It’s Technorati’s 3rd birthday. I really do think they are a the next ‘thang’ after Google. Certainly they are leapfrogging in a direction that makes sense to me.

In June I blogged about their deal with Associated Press to deliver “the living blogosphere as a compliment to their (AP’s) core professional news product”.

We’re delighted to be working with the AP and thrilled that blogger voices will now be heard in several hundred local on-line news organizations across the USA. I believe that this is a deep validation of the power of citizen media and how each person is gaining more power – power to have their opinions and thoughts heard, in a truly democratic process.

Cool. Well now we know how Technorati spent the dosh they got from AP. It’s all here on the Technorati blog Technorati turns 3, rolls out a major update. The update includes:

So, in summary:
Technorati is 3 years old! What an amazing trip so far.

The World Live Web is all about people – We’re here to help make sense of all the interesting stuff we do in real-time.

Technorati’s rolled out a major update to our site and to our back-end systems.

We’ve made some major speed and accuracy improvements in core search.

Link counting is a lot more accurate and timely.

We’ve personalized the homepage so you can get a look at all the stuff you care about on one page.

While we love expert bloggers, we’ve also spent a lot of time making Technorati understandable to normal people.

We’ve added in lots of features to help you make sense of the blogosphere, including Discover, which is topic-based, Favorites, which gives YOU the power to pick your favorite blogs, and Popular, which algorithmically derives the most linked-to items in the last few days.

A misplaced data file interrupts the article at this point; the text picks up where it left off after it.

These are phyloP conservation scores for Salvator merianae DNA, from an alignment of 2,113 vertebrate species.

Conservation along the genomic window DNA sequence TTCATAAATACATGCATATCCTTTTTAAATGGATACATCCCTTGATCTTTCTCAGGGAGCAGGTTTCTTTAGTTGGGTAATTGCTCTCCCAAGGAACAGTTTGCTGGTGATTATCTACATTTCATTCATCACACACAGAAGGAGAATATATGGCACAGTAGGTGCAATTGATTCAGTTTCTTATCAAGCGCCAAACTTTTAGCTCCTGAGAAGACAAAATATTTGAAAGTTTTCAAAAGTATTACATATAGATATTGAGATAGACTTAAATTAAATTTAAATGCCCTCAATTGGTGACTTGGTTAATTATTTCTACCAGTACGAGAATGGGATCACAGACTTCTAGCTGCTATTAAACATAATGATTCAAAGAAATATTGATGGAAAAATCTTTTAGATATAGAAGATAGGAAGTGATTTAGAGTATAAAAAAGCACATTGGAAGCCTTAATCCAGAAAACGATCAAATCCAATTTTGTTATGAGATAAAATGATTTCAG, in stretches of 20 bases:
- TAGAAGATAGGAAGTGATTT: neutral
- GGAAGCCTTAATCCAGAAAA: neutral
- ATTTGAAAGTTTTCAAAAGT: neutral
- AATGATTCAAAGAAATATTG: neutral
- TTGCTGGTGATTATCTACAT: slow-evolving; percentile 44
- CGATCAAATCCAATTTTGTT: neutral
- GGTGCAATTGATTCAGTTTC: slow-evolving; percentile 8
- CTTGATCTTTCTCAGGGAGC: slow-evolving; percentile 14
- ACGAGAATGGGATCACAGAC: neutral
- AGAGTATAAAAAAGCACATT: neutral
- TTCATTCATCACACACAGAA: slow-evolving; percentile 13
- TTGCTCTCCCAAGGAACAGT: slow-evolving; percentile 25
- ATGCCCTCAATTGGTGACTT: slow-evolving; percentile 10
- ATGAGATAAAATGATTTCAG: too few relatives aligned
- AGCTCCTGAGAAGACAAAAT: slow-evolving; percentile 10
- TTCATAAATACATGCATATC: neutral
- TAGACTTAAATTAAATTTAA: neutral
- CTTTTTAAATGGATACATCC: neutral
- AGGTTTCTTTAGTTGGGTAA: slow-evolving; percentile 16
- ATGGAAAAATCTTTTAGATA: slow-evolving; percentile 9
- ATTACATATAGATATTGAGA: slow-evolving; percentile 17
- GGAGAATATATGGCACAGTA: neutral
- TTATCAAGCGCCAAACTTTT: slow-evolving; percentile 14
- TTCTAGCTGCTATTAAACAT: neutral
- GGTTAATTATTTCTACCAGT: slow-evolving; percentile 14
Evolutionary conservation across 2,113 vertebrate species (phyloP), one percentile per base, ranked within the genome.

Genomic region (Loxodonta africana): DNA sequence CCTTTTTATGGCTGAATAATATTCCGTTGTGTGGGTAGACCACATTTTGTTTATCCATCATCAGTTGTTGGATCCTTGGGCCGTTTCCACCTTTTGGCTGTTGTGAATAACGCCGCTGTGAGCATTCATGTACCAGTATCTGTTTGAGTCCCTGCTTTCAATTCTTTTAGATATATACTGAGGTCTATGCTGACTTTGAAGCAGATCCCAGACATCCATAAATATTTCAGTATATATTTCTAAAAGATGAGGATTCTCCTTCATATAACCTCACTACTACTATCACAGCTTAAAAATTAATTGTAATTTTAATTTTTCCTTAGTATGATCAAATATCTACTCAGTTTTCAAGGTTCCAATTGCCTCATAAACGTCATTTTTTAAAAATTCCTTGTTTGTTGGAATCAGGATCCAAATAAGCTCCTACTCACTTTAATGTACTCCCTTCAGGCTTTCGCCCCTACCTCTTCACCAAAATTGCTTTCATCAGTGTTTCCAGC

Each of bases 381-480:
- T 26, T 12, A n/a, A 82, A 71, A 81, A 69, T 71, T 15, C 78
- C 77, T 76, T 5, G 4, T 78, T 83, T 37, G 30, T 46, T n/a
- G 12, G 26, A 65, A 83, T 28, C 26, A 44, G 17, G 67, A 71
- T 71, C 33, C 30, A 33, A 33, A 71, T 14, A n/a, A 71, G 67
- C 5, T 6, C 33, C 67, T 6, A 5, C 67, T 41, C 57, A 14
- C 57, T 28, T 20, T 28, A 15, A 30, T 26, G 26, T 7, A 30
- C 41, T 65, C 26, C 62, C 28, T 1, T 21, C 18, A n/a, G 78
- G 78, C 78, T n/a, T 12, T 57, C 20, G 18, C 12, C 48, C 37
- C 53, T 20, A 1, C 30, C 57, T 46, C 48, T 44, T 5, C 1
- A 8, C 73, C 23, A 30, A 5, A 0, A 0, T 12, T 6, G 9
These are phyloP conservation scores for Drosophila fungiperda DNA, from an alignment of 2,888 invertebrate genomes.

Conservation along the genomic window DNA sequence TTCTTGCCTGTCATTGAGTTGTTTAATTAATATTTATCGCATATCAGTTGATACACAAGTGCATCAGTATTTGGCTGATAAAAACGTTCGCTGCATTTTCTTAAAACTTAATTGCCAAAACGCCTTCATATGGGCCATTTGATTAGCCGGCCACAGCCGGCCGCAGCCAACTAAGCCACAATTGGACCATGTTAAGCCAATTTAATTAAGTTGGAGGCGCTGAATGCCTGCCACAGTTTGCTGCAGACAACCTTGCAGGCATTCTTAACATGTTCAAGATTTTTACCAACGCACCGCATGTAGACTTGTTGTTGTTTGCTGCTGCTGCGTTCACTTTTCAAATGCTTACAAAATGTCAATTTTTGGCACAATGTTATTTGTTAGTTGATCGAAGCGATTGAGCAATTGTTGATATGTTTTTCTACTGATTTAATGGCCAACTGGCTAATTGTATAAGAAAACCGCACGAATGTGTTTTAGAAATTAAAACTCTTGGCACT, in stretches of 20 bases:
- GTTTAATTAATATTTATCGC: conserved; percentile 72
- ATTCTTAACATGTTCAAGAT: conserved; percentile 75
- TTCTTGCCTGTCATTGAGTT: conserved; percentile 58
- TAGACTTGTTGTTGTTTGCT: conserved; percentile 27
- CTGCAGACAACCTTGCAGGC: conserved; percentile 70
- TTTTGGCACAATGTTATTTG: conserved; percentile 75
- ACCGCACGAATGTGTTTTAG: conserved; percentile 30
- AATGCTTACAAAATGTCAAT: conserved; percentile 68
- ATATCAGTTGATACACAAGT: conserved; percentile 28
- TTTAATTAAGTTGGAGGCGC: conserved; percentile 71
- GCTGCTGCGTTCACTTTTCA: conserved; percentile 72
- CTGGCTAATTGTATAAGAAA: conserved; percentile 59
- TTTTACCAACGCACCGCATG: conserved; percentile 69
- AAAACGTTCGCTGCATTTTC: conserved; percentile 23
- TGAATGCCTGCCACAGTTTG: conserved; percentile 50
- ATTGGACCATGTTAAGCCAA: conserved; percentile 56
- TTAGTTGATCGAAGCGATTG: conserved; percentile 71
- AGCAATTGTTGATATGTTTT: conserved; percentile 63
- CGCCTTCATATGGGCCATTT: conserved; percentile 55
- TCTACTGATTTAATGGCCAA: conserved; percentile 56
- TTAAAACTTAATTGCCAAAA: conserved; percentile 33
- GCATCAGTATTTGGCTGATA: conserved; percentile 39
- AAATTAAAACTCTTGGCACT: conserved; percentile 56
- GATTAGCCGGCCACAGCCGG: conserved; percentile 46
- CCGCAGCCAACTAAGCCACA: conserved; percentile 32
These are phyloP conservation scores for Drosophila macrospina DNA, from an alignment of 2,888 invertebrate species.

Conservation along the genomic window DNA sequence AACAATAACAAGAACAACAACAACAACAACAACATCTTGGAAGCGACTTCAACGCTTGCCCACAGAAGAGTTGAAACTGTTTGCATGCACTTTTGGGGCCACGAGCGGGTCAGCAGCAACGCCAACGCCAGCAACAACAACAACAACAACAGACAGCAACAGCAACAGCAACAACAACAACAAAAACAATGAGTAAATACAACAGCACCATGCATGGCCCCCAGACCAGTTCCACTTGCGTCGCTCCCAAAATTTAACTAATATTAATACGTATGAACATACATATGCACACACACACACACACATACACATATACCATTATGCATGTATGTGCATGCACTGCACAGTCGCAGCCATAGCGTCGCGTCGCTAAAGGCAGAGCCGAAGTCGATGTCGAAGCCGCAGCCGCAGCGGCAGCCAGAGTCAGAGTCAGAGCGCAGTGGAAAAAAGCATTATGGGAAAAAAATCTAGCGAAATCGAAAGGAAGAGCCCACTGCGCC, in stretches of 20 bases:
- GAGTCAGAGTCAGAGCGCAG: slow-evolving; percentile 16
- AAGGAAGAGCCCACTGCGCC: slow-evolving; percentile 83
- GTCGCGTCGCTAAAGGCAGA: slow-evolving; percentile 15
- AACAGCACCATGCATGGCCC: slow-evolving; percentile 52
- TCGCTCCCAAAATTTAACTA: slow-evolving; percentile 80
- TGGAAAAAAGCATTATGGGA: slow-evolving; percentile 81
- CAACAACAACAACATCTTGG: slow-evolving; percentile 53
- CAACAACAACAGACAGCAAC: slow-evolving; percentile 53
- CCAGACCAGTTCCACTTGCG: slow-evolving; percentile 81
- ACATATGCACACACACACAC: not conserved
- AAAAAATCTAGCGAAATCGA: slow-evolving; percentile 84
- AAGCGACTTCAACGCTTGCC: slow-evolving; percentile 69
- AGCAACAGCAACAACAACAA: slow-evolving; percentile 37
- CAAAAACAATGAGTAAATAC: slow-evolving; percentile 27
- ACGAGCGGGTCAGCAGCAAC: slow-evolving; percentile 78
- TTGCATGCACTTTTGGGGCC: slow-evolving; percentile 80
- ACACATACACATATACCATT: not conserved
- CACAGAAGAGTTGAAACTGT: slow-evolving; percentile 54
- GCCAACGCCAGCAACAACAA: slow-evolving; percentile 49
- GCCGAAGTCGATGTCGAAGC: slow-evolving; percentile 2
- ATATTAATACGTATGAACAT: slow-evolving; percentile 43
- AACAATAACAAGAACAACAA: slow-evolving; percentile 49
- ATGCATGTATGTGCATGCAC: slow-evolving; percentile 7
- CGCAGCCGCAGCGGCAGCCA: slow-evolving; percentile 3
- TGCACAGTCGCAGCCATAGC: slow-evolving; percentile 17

We’ve made some big changes to blog profiles – allowing you to get stats about any blog that Technorati tracks, including the tags used, posting frequency, traffic, and Technorati ranking.

We’ve made things easier for advertisers and partners, and we’ve been overwhelmed with demand. We’re building out our capabilities, and if you’re interested in advertising, drop us a line.

This is just a start – there’s more to come in the coming weeks and months, including better charts, more real-time spam detection and elimination, more real-time media indexing, microformats integration, and additional localization and language support.

One day I will go into very real, deep detail why Technorati is the way forward and why Google should be worried. But not today. Hint: It’s not about the search. Associated Press is just starting to get the picture. Do you?

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